MADRID | According to Alberto Vigil, analyst at Barclays in Madrid, the peripheral euro risk and particularly Spain’s has been exaggerated by the markets, which would be discounting an economic situation perceived as poor and with a very limited range of choices.
Yet, Vigil maintained an optimistic opinion and said investors will reconsider their position when reviewing the strengths of the country.
“Spain could have done its reforms much better, but the fact remains that it has introduced major and urgent changes. The labour reform should increase the potential growth of Spain. The banking reform should calm the markets in terms of its exposure to the construction sector, I mean, if you have repaid 80% of your exposure …there is not much more to worry about, right?
Vigil believes markets would welcome a tougher stance from the central government in its dealings with the regions.
“The fiscal reform should assure investors that the government is set to curb the regions’ excesses, although it is true that we would love to see that the government is able to intervene some of the autonomous regions that have been the worst offenders.
There is no doubt that the Spanish government could have worked out better its image abroad and, why not to say it should have avoided some blunt mistakes, but it certainly has done positive things. The announcement to cut spending in health and education, which the regions control nowadays, will sooner or later be appreciated by the markets as a good step.”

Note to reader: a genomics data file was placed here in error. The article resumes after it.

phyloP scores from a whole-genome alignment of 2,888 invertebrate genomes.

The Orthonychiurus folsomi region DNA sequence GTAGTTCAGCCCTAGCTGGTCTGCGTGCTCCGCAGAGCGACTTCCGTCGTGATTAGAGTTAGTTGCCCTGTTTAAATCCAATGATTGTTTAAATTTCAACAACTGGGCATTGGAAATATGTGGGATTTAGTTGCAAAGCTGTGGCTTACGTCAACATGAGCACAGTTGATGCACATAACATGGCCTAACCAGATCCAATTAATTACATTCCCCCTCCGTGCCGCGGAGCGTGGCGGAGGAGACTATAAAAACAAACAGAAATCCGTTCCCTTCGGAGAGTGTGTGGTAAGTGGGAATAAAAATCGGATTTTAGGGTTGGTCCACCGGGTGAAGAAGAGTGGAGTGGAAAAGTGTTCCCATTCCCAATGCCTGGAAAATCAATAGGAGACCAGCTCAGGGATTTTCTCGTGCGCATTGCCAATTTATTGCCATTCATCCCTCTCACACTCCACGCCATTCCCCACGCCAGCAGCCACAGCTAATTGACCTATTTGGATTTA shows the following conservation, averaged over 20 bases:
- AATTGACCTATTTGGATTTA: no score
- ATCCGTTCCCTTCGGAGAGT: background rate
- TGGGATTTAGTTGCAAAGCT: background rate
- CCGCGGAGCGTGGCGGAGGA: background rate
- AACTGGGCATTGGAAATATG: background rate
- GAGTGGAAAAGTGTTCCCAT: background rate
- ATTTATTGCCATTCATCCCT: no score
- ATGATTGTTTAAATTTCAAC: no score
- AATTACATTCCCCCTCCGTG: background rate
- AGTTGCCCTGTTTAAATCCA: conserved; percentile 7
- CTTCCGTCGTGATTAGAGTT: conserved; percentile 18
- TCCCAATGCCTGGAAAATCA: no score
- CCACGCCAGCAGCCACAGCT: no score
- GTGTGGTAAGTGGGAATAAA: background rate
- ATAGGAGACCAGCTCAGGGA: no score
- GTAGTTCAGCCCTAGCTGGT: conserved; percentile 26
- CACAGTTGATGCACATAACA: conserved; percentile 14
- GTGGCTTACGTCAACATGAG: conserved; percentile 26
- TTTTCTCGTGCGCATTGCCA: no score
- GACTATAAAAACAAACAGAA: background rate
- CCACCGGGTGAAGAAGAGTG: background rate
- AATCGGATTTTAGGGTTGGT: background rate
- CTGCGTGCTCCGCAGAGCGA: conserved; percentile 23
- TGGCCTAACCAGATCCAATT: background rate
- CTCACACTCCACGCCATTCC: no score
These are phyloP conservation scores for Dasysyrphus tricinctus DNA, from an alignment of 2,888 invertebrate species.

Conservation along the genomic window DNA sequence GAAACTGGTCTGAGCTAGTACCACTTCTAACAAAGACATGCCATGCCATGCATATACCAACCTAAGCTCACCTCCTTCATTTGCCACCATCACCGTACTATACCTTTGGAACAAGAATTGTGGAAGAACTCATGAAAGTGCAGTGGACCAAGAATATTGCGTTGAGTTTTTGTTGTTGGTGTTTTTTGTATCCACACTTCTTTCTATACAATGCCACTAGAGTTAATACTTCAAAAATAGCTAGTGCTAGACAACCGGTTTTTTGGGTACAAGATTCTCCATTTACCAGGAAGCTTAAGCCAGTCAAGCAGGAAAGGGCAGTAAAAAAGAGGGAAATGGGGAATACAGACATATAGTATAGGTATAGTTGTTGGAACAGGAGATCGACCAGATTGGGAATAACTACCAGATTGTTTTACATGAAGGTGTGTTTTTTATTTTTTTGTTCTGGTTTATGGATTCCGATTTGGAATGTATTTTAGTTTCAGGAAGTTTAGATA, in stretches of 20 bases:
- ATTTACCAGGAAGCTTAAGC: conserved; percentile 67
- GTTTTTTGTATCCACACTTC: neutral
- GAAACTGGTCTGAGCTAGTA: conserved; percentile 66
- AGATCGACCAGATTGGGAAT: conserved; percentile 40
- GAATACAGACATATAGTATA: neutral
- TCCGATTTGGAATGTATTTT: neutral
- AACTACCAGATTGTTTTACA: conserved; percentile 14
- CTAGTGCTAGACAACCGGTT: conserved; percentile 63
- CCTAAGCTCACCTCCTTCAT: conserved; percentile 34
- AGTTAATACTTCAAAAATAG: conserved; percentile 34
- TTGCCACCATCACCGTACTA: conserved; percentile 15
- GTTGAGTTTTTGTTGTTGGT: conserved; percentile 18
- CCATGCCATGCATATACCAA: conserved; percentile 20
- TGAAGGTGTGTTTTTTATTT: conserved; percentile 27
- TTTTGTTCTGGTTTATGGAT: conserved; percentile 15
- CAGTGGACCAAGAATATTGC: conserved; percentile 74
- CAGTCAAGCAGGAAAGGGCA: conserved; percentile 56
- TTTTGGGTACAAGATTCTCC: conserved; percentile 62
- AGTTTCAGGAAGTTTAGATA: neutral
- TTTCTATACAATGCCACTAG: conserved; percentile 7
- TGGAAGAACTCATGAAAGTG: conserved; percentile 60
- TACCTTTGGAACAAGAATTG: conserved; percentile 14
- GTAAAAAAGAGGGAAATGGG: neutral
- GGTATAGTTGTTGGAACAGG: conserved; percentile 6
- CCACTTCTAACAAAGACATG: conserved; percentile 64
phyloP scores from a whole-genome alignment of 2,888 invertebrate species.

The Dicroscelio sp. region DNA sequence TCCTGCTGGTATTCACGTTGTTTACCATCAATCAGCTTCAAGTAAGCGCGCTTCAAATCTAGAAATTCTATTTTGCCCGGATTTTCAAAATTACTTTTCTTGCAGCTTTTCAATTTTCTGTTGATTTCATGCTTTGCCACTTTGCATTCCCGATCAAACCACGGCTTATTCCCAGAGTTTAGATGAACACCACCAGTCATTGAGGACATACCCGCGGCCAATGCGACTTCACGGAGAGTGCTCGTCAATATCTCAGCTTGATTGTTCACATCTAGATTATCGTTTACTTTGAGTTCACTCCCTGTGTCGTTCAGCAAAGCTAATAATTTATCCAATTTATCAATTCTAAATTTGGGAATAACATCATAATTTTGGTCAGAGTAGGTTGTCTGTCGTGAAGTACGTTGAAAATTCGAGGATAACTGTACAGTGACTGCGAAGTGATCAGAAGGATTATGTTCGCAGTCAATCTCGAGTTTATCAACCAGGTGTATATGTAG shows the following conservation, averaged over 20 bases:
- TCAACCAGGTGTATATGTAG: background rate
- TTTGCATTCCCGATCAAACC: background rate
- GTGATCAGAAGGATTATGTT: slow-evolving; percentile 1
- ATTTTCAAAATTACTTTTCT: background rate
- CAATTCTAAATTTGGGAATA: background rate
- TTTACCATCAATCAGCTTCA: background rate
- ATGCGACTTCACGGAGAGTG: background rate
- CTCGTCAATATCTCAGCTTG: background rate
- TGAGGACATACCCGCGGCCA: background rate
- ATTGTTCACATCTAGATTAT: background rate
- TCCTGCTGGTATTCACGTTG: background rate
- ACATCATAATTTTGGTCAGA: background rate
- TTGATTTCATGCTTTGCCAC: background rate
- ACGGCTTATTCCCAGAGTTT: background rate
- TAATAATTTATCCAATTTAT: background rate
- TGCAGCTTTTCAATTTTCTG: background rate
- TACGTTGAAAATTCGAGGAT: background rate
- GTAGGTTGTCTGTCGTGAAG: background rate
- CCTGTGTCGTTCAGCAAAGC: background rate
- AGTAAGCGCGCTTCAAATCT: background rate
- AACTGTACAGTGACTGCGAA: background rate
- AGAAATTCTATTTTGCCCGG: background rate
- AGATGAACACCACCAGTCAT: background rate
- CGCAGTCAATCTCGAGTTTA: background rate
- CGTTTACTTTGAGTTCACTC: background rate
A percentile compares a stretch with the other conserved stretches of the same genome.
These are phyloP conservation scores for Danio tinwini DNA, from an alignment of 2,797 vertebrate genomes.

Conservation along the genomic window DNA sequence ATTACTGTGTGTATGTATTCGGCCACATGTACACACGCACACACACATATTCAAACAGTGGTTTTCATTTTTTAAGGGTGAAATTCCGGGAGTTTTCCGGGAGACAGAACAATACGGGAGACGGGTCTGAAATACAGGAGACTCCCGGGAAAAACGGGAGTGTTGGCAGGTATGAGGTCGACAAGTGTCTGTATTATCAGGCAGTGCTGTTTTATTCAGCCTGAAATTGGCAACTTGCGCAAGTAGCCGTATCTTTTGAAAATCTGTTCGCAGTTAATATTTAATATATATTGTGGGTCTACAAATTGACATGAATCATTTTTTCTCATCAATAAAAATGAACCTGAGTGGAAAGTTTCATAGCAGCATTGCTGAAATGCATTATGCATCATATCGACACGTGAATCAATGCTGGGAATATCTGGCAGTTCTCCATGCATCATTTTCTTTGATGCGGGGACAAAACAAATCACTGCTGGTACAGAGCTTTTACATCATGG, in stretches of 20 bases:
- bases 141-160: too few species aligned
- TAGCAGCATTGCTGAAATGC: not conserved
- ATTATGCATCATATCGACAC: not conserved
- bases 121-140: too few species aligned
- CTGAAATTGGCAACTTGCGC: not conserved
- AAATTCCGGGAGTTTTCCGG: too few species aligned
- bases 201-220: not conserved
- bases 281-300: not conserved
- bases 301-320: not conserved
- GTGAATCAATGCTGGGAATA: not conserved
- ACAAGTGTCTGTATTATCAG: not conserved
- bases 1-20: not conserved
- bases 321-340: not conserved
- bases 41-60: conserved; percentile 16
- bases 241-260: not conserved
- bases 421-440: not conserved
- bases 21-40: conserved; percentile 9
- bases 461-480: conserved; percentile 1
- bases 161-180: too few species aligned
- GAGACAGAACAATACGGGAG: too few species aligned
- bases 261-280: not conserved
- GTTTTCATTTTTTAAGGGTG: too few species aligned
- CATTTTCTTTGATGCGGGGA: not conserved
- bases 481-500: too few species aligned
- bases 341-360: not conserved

The expert explained that the Spanish government has collected almost half of its funding needs and,
“if it can demonstrate that it is doing its duty, if it reigns in the rebel regions, I have no doubt that Spanish banks, and ultimately the Spanish families will gladly buy national debt. It makes no sense to miss on returns of 5% or higher and pile instead one’s savings in a current account at 2%, above all if we consider that banks will go bankrupt if the Spanish Treasury fails, so better to make a bigger profit bearing the same risk.”
He thinks the widening of Spanish spreads over German bunds is a temporary effect that will be reversed. Italy, though, offers a worse forecast.
Now, the question: how much more can the markets because of the peripheral market risk?
“If we rely on historical relations between the peripheral spread (mean Spain/Italy) and Eurostx 50, we get that the current differential spread would be consistent with a Eurostxx 50 at 2200. That is, it still has a fall of 5% ahead. In any case, I expect to see a narrowing of the spreads to start neutralising the short positions.
“The market has been quick to discount the difficult situation in which Spain finds itself. But sooner or later the go-long-Germany/US, go-short-Spain will make a U-turn.”